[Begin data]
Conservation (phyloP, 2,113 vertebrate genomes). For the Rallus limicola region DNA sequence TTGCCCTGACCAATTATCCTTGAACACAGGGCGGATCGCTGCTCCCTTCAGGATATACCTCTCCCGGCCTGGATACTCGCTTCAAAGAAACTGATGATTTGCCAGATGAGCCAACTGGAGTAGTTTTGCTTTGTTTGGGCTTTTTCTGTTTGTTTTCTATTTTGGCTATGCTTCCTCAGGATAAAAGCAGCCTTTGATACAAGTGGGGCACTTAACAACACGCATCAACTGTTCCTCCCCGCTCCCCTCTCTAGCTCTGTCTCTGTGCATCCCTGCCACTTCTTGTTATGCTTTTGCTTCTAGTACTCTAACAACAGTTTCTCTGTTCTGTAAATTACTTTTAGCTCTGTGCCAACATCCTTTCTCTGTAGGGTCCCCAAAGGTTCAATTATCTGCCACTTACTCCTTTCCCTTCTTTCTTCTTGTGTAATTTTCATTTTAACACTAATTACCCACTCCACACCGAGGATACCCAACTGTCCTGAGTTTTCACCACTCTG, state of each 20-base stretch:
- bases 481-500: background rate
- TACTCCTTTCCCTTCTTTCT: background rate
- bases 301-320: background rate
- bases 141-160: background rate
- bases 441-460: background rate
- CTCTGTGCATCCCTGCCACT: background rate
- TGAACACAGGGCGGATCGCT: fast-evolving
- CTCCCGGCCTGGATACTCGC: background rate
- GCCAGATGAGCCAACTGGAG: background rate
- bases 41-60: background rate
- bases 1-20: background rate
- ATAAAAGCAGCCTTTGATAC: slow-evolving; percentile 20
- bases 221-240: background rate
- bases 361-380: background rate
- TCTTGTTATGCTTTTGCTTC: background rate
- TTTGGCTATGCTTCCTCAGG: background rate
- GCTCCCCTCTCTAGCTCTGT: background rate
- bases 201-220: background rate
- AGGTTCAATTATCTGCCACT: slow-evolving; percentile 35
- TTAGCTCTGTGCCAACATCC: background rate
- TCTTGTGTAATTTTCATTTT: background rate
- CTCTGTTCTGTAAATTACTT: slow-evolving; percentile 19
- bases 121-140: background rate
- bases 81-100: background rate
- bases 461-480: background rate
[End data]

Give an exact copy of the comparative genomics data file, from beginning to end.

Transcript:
Conservation (phyloP, 2,113 vertebrate genomes). For the Rallus limicola region DNA sequence TTGCCCTGACCAATTATCCTTGAACACAGGGCGGATCGCTGCTCCCTTCAGGATATACCTCTCCCGGCCTGGATACTCGCTTCAAAGAAACTGATGATTTGCCAGATGAGCCAACTGGAGTAGTTTTGCTTTGTTTGGGCTTTTTCTGTTTGTTTTCTATTTTGGCTATGCTTCCTCAGGATAAAAGCAGCCTTTGATACAAGTGGGGCACTTAACAACACGCATCAACTGTTCCTCCCCGCTCCCCTCTCTAGCTCTGTCTCTGTGCATCCCTGCCACTTCTTGTTATGCTTTTGCTTCTAGTACTCTAACAACAGTTTCTCTGTTCTGTAAATTACTTTTAGCTCTGTGCCAACATCCTTTCTCTGTAGGGTCCCCAAAGGTTCAATTATCTGCCACTTACTCCTTTCCCTTCTTTCTTCTTGTGTAATTTTCATTTTAACACTAATTACCCACTCCACACCGAGGATACCCAACTGTCCTGAGTTTTCACCACTCTG, state of each 20-base stretch:
- bases 481-500: background rate
- TACTCCTTTCCCTTCTTTCT: background rate
- bases 301-320: background rate
- bases 141-160: background rate
- bases 441-460: background rate
- CTCTGTGCATCCCTGCCACT: background rate
- TGAACACAGGGCGGATCGCT: fast-evolving
- CTCCCGGCCTGGATACTCGC: background rate
- GCCAGATGAGCCAACTGGAG: background rate
- bases 41-60: background rate
- bases 1-20: background rate
- ATAAAAGCAGCCTTTGATAC: slow-evolving; percentile 20
- bases 221-240: background rate
- bases 361-380: background rate
- TCTTGTTATGCTTTTGCTTC: background rate
- TTTGGCTATGCTTCCTCAGG: background rate
- GCTCCCCTCTCTAGCTCTGT: background rate
- bases 201-220: background rate
- AGGTTCAATTATCTGCCACT: slow-evolving; percentile 35
- TTAGCTCTGTGCCAACATCC: background rate
- TCTTGTGTAATTTTCATTTT: background rate
- CTCTGTTCTGTAAATTACTT: slow-evolving; percentile 19
- bases 121-140: background rate
- bases 81-100: background rate
- bases 461-480: background rate